It never ceases to amaze me that people have enough time to troll the internet and respond to insignificant little bloggers like me. I get lots of positive affirmation from my loyal tens of readers. But occasionally someone will stumble on these ramblings and take offense to something I wrote. Their comments often leave me scratching my head and asking a simple question.
Is that battle worth fighting?
Good buddy Brad was good naturedly concerned about me after reading the latest post on saving baby sea turtles.
“One week in paradise and you’ve become a tree-hugger!”
Because I fear the humor impaired I will keep my response between brothers.
Another reader quoted my remarks about how volunteers were willing to rescue turtles while the church too often lets wounded sheep fend for themselves. First my comments:
“Sad that really cool people like Sam will do that for baby turtles and that so many followers of Jesus can’t or won’t find the time to do that for fellow believers buried deep in the hole of despair and woundedness. “
Then he wrote an odd paraphrase of my words to counter a point I never made.
“Sad that we live in a world where animals are valued over humans and really cool people who are never noticed spread the gospel at risk of their lives, while others are valued by catering to animals.”
I don’t disagree that too many in our culture value animals more than suffering people. But his point seems to be comparing apples to Orangutans. Even a cursory scanning of my writing would discover that I value people and the gospel. And that I also love animals. Why are those two sentences in conflict?
I guess calling Sam a cool guy bothered this responder. My comment about Sam was unrelated to saving sea turtles or the planet. He was just a cool guy. Friendly. Patient. I don’t know his beliefs or if he values turtles over Tunisians. I just know he helps God’s creatures that have been nearly destroyed by the onslaught of man and he gives them a chance to survive. That seems to be a role that Christians could play as well as sharing the gospel to those around us. The Psalmist was an early tree hugger (it’s in the Greek)…
O Lord, what a variety of things you have made!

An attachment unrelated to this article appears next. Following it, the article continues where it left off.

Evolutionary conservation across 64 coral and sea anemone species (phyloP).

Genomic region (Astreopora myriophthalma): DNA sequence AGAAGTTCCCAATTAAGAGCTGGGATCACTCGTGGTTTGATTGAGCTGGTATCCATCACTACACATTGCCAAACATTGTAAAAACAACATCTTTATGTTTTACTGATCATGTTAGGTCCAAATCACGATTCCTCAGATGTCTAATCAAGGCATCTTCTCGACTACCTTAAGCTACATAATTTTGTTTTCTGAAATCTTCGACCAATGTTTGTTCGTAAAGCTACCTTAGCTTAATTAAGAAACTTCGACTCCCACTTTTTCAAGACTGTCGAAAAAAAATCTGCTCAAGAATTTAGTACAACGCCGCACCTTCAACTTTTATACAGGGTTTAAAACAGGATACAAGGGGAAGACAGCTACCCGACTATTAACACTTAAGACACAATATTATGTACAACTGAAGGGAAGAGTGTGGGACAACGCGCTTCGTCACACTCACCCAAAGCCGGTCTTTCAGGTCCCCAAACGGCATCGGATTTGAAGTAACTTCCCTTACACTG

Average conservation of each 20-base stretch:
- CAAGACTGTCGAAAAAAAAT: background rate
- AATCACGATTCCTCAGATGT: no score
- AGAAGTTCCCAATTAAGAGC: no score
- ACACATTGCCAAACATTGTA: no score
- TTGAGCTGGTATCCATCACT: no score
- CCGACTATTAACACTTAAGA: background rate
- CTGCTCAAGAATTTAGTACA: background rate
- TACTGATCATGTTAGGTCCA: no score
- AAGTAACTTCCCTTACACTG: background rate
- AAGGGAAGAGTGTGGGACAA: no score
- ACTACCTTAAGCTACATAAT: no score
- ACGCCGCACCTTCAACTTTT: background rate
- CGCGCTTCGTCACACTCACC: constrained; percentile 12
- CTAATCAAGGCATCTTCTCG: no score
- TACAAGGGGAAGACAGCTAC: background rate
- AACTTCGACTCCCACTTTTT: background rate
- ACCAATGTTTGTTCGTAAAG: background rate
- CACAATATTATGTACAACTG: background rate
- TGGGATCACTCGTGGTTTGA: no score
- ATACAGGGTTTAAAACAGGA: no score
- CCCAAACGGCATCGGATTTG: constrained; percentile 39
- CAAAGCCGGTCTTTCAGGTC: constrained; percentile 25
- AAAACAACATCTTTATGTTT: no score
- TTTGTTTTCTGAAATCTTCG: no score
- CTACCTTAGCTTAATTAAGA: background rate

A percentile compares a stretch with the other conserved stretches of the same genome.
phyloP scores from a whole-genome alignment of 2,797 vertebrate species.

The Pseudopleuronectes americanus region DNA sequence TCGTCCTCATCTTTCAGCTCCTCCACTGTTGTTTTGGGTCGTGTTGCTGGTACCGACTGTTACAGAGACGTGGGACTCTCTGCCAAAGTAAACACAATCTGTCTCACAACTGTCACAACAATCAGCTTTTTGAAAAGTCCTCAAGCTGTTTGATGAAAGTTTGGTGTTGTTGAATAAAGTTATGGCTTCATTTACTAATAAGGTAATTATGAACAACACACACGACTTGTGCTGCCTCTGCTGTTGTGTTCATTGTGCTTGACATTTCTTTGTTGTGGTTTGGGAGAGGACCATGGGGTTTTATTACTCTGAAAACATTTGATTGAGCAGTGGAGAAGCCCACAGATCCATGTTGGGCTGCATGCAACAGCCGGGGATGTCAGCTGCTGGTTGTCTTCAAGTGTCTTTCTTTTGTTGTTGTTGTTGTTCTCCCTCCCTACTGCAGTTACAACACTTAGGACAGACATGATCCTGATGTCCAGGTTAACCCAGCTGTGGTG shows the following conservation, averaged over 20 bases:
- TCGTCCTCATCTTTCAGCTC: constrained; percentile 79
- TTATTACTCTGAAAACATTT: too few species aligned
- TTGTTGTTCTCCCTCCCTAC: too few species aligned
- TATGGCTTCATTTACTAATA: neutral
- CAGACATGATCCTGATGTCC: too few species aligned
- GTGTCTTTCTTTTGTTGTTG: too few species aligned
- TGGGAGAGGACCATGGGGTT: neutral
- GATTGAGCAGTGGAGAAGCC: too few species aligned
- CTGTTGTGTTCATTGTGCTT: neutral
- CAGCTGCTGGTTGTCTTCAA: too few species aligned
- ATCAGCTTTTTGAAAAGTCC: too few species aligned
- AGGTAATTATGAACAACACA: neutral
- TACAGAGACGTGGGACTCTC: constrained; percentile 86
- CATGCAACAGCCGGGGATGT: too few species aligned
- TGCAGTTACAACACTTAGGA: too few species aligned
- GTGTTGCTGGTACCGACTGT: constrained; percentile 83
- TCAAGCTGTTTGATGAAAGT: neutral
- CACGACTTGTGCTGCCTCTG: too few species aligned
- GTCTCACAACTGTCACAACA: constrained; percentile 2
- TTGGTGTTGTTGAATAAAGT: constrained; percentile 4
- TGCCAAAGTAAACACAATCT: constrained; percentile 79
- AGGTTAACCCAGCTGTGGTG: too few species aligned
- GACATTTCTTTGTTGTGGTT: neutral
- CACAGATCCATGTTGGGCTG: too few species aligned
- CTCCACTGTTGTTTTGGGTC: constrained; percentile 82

In wisdom you have made them all.
The earth is full of your creatures.
Here is the ocean, vast and wide,
teeming with life of every kind,
both large and small. (Psalm 104, NLT)
It seems to me that Christians should lead the way in valuing and protecting His awesome creation and environment. But that should always be kept in balance with the desire and need to live and share the precious Gospel of Jesus Christ.
Jesus seemed to be far more concerned about how the religious people behaved than those who had no faith. He was never surprised or repulsed when sinners sinned. But He was more than a little direct when so called godly people acted like hypocrites. At the risk of even more helpful emails from the spiritual cyber-hall monitors I am going to use the translation from The Message.
“You’re hopeless, you religion scholars and Pharisees! Frauds! You keep meticulous account books, tithing on every nickel and dime you get, but on the meat of God’s Law, things like fairness and compassion and commitment—the absolute basics!—you carelessly take it or leave it. Careful bookkeeping is commendable, but the basics are required. Do you have any idea how silly you look, writing a life story that’s wrong from start to finish, nitpicking over commas and semicolons?” (Matthew 23)
Today I am asking the Holy Spirit to show me if I nitpick over commas and semicolons and miss the very basics of God’s love. Do I fight the wrong battles and miss the blessings God has for me?
I think saving turtles is cool. But my heart’s desire is for all of us to live the gospel so that souls may be saved. The souls and needs of people around the world is clearly the most important thing for followers of Jesus. But I can’t imagine that Jesus would be upset with helping a turtle get to the sea.